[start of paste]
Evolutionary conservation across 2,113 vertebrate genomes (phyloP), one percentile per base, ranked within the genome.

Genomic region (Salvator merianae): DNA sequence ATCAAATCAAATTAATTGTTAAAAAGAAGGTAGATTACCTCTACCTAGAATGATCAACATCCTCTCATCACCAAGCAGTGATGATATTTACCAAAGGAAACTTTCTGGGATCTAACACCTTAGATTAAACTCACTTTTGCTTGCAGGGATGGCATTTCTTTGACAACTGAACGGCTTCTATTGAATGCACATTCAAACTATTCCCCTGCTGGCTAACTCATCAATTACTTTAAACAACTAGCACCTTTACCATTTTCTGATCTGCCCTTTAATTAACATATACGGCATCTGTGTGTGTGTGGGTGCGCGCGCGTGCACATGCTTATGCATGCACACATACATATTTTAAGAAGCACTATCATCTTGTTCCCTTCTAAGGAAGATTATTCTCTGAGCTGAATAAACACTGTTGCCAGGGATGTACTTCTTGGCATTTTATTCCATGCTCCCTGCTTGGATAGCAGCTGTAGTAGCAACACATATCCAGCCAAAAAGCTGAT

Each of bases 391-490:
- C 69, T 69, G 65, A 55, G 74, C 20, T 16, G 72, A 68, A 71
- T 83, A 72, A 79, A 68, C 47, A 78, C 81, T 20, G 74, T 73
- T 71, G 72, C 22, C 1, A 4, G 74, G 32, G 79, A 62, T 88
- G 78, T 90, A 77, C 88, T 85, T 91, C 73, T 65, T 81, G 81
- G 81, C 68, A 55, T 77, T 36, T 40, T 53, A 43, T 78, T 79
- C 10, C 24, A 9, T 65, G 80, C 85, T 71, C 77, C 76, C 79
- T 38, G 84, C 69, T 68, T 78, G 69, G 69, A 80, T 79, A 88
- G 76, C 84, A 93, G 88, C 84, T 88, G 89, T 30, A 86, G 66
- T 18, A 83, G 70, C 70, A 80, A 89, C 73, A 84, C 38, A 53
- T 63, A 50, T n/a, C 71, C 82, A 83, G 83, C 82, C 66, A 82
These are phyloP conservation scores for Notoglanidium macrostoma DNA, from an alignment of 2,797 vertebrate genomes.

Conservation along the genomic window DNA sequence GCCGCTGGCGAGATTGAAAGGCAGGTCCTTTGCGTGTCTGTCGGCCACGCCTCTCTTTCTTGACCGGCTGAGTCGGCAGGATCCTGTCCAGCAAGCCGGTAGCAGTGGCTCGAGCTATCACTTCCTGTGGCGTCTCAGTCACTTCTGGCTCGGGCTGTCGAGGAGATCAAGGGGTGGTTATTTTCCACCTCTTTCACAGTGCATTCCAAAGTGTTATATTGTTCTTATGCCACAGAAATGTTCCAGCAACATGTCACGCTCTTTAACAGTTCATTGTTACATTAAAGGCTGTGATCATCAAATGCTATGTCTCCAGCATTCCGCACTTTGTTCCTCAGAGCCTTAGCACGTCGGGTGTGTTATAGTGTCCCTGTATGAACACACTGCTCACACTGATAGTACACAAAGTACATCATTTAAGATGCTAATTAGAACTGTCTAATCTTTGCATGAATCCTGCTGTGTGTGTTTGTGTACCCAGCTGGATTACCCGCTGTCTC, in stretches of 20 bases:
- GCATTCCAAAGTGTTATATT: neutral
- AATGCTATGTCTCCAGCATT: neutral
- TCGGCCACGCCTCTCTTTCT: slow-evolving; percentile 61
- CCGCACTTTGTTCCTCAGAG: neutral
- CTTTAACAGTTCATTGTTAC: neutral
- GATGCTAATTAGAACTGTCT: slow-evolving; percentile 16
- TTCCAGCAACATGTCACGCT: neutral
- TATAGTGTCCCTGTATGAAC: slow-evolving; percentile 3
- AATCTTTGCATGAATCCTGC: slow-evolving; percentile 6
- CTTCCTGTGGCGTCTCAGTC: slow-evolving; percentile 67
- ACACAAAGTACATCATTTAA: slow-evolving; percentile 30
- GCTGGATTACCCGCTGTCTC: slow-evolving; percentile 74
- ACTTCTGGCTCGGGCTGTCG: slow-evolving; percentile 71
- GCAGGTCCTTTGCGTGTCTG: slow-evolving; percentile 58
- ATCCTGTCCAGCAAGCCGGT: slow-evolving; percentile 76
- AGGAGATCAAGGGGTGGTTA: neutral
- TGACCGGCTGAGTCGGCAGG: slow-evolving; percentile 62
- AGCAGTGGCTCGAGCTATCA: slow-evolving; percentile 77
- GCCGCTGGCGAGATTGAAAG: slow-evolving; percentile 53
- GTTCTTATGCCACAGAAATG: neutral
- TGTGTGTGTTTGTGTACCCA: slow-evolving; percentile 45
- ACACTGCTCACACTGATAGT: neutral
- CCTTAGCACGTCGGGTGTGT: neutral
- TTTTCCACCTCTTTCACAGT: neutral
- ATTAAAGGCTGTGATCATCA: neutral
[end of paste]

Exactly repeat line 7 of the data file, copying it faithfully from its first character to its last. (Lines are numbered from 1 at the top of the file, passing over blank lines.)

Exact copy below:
- G 78, T 90, A 77, C 88, T 85, T 91, C 73, T 65, T 81, G 81